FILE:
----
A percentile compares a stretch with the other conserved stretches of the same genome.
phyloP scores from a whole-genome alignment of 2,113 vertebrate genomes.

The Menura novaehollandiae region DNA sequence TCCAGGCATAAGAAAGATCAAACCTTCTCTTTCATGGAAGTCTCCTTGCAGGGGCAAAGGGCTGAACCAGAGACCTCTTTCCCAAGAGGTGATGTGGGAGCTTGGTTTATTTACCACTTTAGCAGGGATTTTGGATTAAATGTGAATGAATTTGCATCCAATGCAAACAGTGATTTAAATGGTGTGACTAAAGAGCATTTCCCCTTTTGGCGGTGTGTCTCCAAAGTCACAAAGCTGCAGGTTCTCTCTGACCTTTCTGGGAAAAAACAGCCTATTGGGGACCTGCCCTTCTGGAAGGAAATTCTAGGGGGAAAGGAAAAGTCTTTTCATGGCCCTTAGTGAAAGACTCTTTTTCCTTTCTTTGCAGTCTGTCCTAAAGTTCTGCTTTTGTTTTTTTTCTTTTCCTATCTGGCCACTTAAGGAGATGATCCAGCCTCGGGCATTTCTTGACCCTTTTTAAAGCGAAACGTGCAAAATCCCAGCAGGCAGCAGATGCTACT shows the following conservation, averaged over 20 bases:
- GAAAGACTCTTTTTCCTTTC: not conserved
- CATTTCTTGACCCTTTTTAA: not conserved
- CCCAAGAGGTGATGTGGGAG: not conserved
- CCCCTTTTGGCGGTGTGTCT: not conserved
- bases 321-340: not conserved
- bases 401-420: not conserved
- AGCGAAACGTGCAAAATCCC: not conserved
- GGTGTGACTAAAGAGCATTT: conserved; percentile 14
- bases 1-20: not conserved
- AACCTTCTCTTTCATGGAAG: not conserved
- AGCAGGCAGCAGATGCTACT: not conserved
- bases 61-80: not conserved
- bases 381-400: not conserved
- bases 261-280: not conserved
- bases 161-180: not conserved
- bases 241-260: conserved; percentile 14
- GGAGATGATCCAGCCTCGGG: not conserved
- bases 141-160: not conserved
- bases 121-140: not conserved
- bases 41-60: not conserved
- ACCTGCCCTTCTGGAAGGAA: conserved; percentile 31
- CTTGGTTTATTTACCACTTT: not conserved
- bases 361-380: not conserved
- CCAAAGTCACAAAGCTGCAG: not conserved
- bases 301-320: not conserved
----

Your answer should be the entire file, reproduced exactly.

A percentile compares a stretch with the other conserved stretches of the same genome.
phyloP scores from a whole-genome alignment of 2,113 vertebrate genomes.

The Menura novaehollandiae region DNA sequence TCCAGGCATAAGAAAGATCAAACCTTCTCTTTCATGGAAGTCTCCTTGCAGGGGCAAAGGGCTGAACCAGAGACCTCTTTCCCAAGAGGTGATGTGGGAGCTTGGTTTATTTACCACTTTAGCAGGGATTTTGGATTAAATGTGAATGAATTTGCATCCAATGCAAACAGTGATTTAAATGGTGTGACTAAAGAGCATTTCCCCTTTTGGCGGTGTGTCTCCAAAGTCACAAAGCTGCAGGTTCTCTCTGACCTTTCTGGGAAAAAACAGCCTATTGGGGACCTGCCCTTCTGGAAGGAAATTCTAGGGGGAAAGGAAAAGTCTTTTCATGGCCCTTAGTGAAAGACTCTTTTTCCTTTCTTTGCAGTCTGTCCTAAAGTTCTGCTTTTGTTTTTTTTCTTTTCCTATCTGGCCACTTAAGGAGATGATCCAGCCTCGGGCATTTCTTGACCCTTTTTAAAGCGAAACGTGCAAAATCCCAGCAGGCAGCAGATGCTACT shows the following conservation, averaged over 20 bases:
- GAAAGACTCTTTTTCCTTTC: not conserved
- CATTTCTTGACCCTTTTTAA: not conserved
- CCCAAGAGGTGATGTGGGAG: not conserved
- CCCCTTTTGGCGGTGTGTCT: not conserved
- bases 321-340: not conserved
- bases 401-420: not conserved
- AGCGAAACGTGCAAAATCCC: not conserved
- GGTGTGACTAAAGAGCATTT: conserved; percentile 14
- bases 1-20: not conserved
- AACCTTCTCTTTCATGGAAG: not conserved
- AGCAGGCAGCAGATGCTACT: not conserved
- bases 61-80: not conserved
- bases 381-400: not conserved
- bases 261-280: not conserved
- bases 161-180: not conserved
- bases 241-260: conserved; percentile 14
- GGAGATGATCCAGCCTCGGG: not conserved
- bases 141-160: not conserved
- bases 121-140: not conserved
- bases 41-60: not conserved
- ACCTGCCCTTCTGGAAGGAA: conserved; percentile 31
- CTTGGTTTATTTACCACTTT: not conserved
- bases 361-380: not conserved
- CCAAAGTCACAAAGCTGCAG: not conserved
- bases 301-320: not conserved